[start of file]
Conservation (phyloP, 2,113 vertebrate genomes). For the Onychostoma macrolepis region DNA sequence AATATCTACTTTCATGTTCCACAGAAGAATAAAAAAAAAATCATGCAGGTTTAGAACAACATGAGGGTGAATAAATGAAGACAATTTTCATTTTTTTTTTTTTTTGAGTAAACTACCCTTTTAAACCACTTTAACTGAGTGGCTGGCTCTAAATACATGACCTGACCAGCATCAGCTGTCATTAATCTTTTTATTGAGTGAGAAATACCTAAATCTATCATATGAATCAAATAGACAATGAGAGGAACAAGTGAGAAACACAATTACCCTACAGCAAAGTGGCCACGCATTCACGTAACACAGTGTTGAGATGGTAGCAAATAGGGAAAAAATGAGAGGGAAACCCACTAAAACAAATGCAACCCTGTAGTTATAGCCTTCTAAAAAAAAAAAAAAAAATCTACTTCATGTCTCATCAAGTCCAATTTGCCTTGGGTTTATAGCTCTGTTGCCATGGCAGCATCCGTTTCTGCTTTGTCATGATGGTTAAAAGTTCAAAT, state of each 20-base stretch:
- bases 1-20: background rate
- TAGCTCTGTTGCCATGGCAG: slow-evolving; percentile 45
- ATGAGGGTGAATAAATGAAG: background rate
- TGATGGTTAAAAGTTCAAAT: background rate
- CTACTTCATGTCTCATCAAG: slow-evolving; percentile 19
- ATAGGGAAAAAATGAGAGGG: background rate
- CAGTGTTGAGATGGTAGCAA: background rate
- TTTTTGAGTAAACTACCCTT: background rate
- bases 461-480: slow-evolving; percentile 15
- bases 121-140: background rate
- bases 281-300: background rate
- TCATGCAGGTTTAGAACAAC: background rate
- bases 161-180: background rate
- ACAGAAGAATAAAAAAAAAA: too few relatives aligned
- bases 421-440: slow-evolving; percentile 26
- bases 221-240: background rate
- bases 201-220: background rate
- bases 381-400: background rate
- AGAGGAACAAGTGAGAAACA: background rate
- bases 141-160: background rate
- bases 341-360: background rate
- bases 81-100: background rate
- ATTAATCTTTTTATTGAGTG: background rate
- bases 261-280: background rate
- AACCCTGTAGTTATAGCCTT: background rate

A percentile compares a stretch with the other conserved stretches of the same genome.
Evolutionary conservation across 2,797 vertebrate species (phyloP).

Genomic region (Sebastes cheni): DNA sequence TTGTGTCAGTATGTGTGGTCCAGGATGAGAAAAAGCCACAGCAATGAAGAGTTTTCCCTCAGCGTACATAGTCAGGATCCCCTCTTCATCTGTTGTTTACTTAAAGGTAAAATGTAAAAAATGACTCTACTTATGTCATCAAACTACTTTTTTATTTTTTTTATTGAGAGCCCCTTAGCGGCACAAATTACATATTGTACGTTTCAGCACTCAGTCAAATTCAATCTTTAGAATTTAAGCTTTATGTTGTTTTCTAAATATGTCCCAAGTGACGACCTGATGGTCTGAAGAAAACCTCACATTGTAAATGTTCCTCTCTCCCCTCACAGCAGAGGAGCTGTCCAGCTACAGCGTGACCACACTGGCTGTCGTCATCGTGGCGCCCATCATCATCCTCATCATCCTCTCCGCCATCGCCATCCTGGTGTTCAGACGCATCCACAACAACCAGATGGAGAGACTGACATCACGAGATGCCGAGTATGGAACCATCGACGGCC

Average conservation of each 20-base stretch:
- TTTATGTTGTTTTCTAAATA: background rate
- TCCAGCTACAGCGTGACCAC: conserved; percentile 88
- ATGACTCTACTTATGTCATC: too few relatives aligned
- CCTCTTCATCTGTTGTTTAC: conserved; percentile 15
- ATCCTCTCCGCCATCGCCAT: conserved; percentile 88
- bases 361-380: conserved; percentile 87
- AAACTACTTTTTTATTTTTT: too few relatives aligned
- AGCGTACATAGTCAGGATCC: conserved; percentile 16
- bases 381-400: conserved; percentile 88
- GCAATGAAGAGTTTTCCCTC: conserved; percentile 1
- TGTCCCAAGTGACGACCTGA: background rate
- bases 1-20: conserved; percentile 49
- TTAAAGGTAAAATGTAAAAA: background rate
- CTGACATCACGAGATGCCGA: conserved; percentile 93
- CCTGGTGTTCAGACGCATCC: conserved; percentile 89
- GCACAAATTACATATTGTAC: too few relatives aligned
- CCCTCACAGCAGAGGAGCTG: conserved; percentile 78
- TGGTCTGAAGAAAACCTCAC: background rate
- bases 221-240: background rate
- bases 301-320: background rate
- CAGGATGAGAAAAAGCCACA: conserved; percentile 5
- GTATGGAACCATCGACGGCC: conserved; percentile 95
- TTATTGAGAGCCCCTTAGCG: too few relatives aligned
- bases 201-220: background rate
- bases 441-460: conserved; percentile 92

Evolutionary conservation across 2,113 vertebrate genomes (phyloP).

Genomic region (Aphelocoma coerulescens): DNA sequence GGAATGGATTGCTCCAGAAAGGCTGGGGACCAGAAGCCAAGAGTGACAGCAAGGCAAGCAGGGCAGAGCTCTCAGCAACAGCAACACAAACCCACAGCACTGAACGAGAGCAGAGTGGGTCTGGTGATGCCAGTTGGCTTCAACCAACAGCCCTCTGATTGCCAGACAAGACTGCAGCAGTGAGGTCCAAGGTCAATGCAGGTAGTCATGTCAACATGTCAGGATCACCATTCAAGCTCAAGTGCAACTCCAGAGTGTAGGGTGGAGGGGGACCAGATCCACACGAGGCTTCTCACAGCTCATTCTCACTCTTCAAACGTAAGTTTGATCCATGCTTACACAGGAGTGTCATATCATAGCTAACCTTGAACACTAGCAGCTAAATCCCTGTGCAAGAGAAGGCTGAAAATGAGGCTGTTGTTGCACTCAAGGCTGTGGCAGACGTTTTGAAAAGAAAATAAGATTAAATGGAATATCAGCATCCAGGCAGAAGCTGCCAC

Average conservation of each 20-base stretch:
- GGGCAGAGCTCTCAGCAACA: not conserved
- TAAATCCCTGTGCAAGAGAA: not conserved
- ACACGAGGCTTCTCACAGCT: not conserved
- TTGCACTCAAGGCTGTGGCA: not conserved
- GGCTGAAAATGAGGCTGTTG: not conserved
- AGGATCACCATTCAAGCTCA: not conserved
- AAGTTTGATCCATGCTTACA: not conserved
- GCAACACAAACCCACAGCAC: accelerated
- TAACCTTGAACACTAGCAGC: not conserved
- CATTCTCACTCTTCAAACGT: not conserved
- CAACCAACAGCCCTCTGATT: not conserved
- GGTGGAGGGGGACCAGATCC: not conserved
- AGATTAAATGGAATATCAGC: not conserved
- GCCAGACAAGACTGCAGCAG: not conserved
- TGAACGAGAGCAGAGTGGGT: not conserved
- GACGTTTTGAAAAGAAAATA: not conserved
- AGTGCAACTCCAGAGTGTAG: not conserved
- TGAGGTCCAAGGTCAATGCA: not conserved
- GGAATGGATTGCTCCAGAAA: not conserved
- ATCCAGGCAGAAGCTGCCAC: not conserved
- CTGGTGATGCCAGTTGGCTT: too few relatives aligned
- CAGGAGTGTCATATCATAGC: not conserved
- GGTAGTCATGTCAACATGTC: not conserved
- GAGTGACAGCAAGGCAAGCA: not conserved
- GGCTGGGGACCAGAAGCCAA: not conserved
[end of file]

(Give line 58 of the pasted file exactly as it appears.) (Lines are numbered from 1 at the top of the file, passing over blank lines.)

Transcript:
Average conservation of each 20-base stretch: